The report, published 15 October by the Catchment Based Approach’s Chalk Stream Restoration Group, sets out recommendations of how to enhance these precious habitats.
Chalk streams are a rare and valuable habitat, often referred to as England’s equivalent of rainforests. It is estimated that 85% of the world’s chalk streams are in England and around 10% of these are in Lincolnshire.
Most water we drink in the east comes from rainwater stored deep beneath our feet in natural chalk ‘aquifers’, which feed our chalk streams. Chalk streams also need good water quality for different species of fish, plants and insects to flourish. However they face significant challenges in the 21st century due to complex problems worsened by climate change and population growth.
The Environment Agency is a key partner in the Lincolnshire Chalk Streams Project, which seeks to protect and restore the county’s chalk streams.
One of their projects has been looking at ways to restore the River Rase. As the banks were eroding, this caused sediment to build up in the river, which was having a negative impact on the ecology.
Working with the landowner, Market Rasen Golf Club, they restored 1 kilometer of the chalk stream by installing leaky barriers and online ponds, and re-profiling banks. These measures reduced the erosion and allowed more water to flow through the system, leading to a more diverse ecology and improving the water quality. Landowners have also been given land management advice on how to protect the chalk stream, and the team have been exploring opportunities for future habitat projects.
Norm Robinson, Environment Agency area director for Lincolnshire and Northamptonshire, said:
We are very lucky in Lincolnshire to have our wonderful chalk streams. These internationally important habitats are a source of much pride, and through the good work of our partners – the Lincolnshire Chalk Streams Project – we are able to protect and restore them for all to enjoy.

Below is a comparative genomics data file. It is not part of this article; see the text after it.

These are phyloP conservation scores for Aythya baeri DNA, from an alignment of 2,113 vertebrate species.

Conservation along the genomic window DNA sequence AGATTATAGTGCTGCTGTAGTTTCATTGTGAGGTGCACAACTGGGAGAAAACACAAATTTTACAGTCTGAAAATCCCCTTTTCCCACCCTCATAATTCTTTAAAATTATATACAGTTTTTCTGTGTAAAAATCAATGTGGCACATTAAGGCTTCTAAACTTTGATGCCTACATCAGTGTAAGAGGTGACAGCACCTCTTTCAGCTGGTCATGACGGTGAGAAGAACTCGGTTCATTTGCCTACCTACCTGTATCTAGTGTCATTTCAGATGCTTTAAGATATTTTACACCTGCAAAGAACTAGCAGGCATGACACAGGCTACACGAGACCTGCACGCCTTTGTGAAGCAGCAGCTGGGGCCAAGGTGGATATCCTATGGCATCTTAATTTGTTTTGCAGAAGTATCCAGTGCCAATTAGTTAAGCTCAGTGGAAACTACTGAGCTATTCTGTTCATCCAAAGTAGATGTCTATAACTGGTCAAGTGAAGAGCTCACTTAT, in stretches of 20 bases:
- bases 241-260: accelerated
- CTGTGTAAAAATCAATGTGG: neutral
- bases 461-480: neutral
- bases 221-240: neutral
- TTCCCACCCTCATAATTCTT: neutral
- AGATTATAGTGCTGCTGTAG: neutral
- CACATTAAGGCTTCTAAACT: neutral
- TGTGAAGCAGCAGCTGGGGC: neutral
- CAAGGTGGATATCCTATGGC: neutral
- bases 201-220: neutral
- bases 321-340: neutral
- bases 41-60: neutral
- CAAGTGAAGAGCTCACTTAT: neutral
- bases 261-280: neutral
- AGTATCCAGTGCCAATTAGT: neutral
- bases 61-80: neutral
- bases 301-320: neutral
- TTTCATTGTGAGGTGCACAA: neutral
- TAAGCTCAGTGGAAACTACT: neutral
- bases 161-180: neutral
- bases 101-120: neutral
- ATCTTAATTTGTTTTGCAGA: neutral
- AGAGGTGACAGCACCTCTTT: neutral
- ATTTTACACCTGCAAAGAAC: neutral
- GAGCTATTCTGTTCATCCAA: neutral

We welcome the Chalk Stream Restoration Group’s strategy as it gives us an opportunity to work in a co-ordinated way to achieve the most we can for these globally unique habitats.
Recommendations in the strategy include enhanced status to drive investment in water resources and restoring physical habitat and biodiversity. The strategy has bought together partners including the Environment Agency, Natural England, Defra, water companies and environmental organisations.
Environment Agency Chair Emma Howard Boyd said:
England is home to 85% of the world’s chalk streams and their future depends on collective action from water companies, farmers, and landowners as well as government and regulators.
No one should undermine the value of chalk streams, and today’s report adds clarity and certainty about what is expected of all their users.
The National Framework for Water Resources encourages water companies to open up new infrastructure to reduce reliance on chalk aquifers. This is one of the many good proposals in today’s report that needs collective action.
Natural England Chair Tony Juniper said:
Chalk streams are unique natural features, and considering that most such rivers in the world are found here in England, we have a particular responsibility to ensure that they are in good health.
These habitats are subject to a complex range of pressures, however, from pollution arising from road run-off, agriculture and sewage, to low flow resulting from abstraction for public water supply and physical damage to the water courses.
We look forward to working with others to ensure this new strategy leads to the kind of joined-up partnership action needed to address these pressures, protecting and restoring chalk streams for future generations to enjoy.